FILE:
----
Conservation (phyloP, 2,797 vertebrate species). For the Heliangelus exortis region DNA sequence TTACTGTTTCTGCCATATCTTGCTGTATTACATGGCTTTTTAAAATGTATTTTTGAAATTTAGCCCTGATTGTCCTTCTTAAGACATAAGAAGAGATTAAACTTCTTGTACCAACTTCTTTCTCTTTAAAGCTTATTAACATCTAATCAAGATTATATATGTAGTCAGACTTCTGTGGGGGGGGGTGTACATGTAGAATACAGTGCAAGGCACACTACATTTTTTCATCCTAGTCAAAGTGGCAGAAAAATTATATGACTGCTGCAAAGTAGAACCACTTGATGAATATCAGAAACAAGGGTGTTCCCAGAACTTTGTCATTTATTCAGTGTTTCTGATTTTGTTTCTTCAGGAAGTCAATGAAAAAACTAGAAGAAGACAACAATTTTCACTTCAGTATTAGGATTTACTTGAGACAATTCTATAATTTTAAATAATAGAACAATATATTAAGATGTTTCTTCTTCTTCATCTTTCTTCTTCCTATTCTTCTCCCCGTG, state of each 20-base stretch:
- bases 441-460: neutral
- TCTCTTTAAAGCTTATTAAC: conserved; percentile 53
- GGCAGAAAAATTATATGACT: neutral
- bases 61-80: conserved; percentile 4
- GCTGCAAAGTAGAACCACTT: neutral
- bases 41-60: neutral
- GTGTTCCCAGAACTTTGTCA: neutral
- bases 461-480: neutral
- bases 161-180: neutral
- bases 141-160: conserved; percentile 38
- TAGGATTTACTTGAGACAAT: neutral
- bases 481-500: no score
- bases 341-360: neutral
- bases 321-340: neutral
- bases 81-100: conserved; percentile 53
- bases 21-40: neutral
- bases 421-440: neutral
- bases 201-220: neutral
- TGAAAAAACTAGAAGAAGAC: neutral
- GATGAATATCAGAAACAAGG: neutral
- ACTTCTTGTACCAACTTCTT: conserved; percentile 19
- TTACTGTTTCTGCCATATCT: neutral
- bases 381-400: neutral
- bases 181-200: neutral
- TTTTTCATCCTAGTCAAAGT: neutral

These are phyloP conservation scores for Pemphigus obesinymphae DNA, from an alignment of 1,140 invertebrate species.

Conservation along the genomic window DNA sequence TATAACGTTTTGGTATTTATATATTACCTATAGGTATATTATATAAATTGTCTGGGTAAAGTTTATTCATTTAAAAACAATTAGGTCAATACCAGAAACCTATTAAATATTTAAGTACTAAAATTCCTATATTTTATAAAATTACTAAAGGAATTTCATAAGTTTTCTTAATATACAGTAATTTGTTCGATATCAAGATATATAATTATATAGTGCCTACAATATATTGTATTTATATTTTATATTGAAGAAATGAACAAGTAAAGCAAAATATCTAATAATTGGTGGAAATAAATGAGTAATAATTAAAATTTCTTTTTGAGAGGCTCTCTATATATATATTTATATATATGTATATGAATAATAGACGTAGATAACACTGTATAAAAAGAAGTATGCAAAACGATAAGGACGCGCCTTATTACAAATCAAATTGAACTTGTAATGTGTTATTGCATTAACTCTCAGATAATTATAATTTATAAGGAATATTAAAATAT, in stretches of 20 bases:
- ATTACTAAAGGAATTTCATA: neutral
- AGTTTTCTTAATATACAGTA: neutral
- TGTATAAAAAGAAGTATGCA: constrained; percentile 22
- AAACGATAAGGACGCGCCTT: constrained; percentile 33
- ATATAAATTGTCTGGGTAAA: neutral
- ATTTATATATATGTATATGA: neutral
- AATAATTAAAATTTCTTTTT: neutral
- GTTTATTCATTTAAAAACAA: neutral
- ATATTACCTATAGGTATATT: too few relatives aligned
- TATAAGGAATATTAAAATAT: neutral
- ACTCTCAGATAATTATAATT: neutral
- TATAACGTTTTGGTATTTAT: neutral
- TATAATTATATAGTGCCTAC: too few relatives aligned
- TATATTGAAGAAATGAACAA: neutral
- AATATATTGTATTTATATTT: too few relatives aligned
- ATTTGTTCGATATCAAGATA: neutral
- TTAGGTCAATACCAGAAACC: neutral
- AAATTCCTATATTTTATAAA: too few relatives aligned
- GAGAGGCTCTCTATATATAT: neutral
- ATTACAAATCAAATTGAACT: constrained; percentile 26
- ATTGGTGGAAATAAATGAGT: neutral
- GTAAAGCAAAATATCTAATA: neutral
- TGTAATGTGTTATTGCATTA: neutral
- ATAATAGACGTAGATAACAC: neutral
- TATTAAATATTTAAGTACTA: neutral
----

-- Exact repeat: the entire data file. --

Conservation (phyloP, 2,797 vertebrate species). For the Heliangelus exortis region DNA sequence TTACTGTTTCTGCCATATCTTGCTGTATTACATGGCTTTTTAAAATGTATTTTTGAAATTTAGCCCTGATTGTCCTTCTTAAGACATAAGAAGAGATTAAACTTCTTGTACCAACTTCTTTCTCTTTAAAGCTTATTAACATCTAATCAAGATTATATATGTAGTCAGACTTCTGTGGGGGGGGGTGTACATGTAGAATACAGTGCAAGGCACACTACATTTTTTCATCCTAGTCAAAGTGGCAGAAAAATTATATGACTGCTGCAAAGTAGAACCACTTGATGAATATCAGAAACAAGGGTGTTCCCAGAACTTTGTCATTTATTCAGTGTTTCTGATTTTGTTTCTTCAGGAAGTCAATGAAAAAACTAGAAGAAGACAACAATTTTCACTTCAGTATTAGGATTTACTTGAGACAATTCTATAATTTTAAATAATAGAACAATATATTAAGATGTTTCTTCTTCTTCATCTTTCTTCTTCCTATTCTTCTCCCCGTG, state of each 20-base stretch:
- bases 441-460: neutral
- TCTCTTTAAAGCTTATTAAC: conserved; percentile 53
- GGCAGAAAAATTATATGACT: neutral
- bases 61-80: conserved; percentile 4
- GCTGCAAAGTAGAACCACTT: neutral
- bases 41-60: neutral
- GTGTTCCCAGAACTTTGTCA: neutral
- bases 461-480: neutral
- bases 161-180: neutral
- bases 141-160: conserved; percentile 38
- TAGGATTTACTTGAGACAAT: neutral
- bases 481-500: no score
- bases 341-360: neutral
- bases 321-340: neutral
- bases 81-100: conserved; percentile 53
- bases 21-40: neutral
- bases 421-440: neutral
- bases 201-220: neutral
- TGAAAAAACTAGAAGAAGAC: neutral
- GATGAATATCAGAAACAAGG: neutral
- ACTTCTTGTACCAACTTCTT: conserved; percentile 19
- TTACTGTTTCTGCCATATCT: neutral
- bases 381-400: neutral
- bases 181-200: neutral
- TTTTTCATCCTAGTCAAAGT: neutral

These are phyloP conservation scores for Pemphigus obesinymphae DNA, from an alignment of 1,140 invertebrate species.

Conservation along the genomic window DNA sequence TATAACGTTTTGGTATTTATATATTACCTATAGGTATATTATATAAATTGTCTGGGTAAAGTTTATTCATTTAAAAACAATTAGGTCAATACCAGAAACCTATTAAATATTTAAGTACTAAAATTCCTATATTTTATAAAATTACTAAAGGAATTTCATAAGTTTTCTTAATATACAGTAATTTGTTCGATATCAAGATATATAATTATATAGTGCCTACAATATATTGTATTTATATTTTATATTGAAGAAATGAACAAGTAAAGCAAAATATCTAATAATTGGTGGAAATAAATGAGTAATAATTAAAATTTCTTTTTGAGAGGCTCTCTATATATATATTTATATATATGTATATGAATAATAGACGTAGATAACACTGTATAAAAAGAAGTATGCAAAACGATAAGGACGCGCCTTATTACAAATCAAATTGAACTTGTAATGTGTTATTGCATTAACTCTCAGATAATTATAATTTATAAGGAATATTAAAATAT, in stretches of 20 bases:
- ATTACTAAAGGAATTTCATA: neutral
- AGTTTTCTTAATATACAGTA: neutral
- TGTATAAAAAGAAGTATGCA: constrained; percentile 22
- AAACGATAAGGACGCGCCTT: constrained; percentile 33
- ATATAAATTGTCTGGGTAAA: neutral
- ATTTATATATATGTATATGA: neutral
- AATAATTAAAATTTCTTTTT: neutral
- GTTTATTCATTTAAAAACAA: neutral
- ATATTACCTATAGGTATATT: too few relatives aligned
- TATAAGGAATATTAAAATAT: neutral
- ACTCTCAGATAATTATAATT: neutral
- TATAACGTTTTGGTATTTAT: neutral
- TATAATTATATAGTGCCTAC: too few relatives aligned
- TATATTGAAGAAATGAACAA: neutral
- AATATATTGTATTTATATTT: too few relatives aligned
- ATTTGTTCGATATCAAGATA: neutral
- TTAGGTCAATACCAGAAACC: neutral
- AAATTCCTATATTTTATAAA: too few relatives aligned
- GAGAGGCTCTCTATATATAT: neutral
- ATTACAAATCAAATTGAACT: constrained; percentile 26
- ATTGGTGGAAATAAATGAGT: neutral
- GTAAAGCAAAATATCTAATA: neutral
- TGTAATGTGTTATTGCATTA: neutral
- ATAATAGACGTAGATAACAC: neutral
- TATTAAATATTTAAGTACTA: neutral